DAYTONA, Fla. — On Thursday, Feb. 20 at Daytona International Speedway, Wood Brothers Racing was preparing the famed No. 21 Motorcraft/Quick Lane NASCAR Sprint Cup car for the second of the two Budweiser Duels, but something, or more accurately someone, was missing.
“Win, lose or draw, no matter what happens in this (Duel) race, I’m going to go get daddy and bring him down here,” said Eddie Wood, current co-owner of one of the most famous teams in NASCAR, to a couple of PR types walking with him through the speedway’s bustling garage area.
Daddy, the missing element from the Wood Brothers’ contingent, is legendary Hall of Famer Glen Wood who has never missed a Daytona 500. In fact, Wood’s streak of perfect attendance covers parts of eight decades, back to 1947 when the cars ran on a course that included Highway A1A and the sand of Daytona Beach itself.
As soon as driver Trevor Bayne crossed the finish line in sixth place putting the Wood’s Ford Fusion in the 14th spot on the grid for the 56th annual Daytona 500, Eddie Wood was on a Roush-Fenway team plane heading to Concord, NC where he met his father the next morning at 9:00 a.m. Glen Wood drove his new Ford Taurus SHO to Concord from his home in Stuart, Va.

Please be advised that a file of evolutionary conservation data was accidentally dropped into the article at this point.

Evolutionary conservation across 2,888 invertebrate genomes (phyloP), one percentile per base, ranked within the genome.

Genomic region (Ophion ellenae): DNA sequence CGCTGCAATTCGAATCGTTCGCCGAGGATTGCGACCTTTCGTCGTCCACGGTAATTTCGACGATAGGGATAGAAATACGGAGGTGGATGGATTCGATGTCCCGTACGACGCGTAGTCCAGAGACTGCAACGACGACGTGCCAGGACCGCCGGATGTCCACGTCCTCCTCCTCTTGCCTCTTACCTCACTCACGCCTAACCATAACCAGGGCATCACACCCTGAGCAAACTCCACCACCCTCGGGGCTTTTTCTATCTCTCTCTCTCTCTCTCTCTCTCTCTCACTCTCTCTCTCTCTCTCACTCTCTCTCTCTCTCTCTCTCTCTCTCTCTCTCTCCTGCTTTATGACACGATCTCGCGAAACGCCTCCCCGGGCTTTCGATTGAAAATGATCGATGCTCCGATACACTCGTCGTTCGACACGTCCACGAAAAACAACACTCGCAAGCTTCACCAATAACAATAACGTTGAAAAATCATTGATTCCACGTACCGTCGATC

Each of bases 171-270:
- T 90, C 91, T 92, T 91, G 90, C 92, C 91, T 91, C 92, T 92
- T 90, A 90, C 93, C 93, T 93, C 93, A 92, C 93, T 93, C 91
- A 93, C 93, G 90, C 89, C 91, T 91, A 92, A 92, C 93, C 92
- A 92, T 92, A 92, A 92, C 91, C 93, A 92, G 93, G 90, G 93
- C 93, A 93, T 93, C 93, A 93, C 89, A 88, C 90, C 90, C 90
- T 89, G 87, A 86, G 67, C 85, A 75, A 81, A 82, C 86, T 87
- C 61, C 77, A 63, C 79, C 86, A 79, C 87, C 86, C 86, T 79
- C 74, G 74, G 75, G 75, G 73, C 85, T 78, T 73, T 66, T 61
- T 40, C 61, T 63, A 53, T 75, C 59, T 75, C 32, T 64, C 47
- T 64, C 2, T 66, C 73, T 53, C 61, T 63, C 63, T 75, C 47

“I started driving his car from Concord and by lunch time we were in St. George (S.C.),” Eddie Wood explained. “When we came out of the restaurant, he walked to the driver’s side and said he would drive. I thought I might take a nap but we got to talking about the race on Thursday and how it unfolded and then stories about Curtis Turner and all of the sudden we were here. He drove all the way from St. George, so instead of me going and bringing him back, I went up there and he brought me back.”
According to the Woods, Glen’s attendance at this year’s Daytona 500 was questionable all along. Travel is not as easy as it once was for the 88-year-old and Virginia got hammered by winter weather in recent weeks, making the idea of getting to Florida even more daunting. But Eddie and his brother Len are determined people.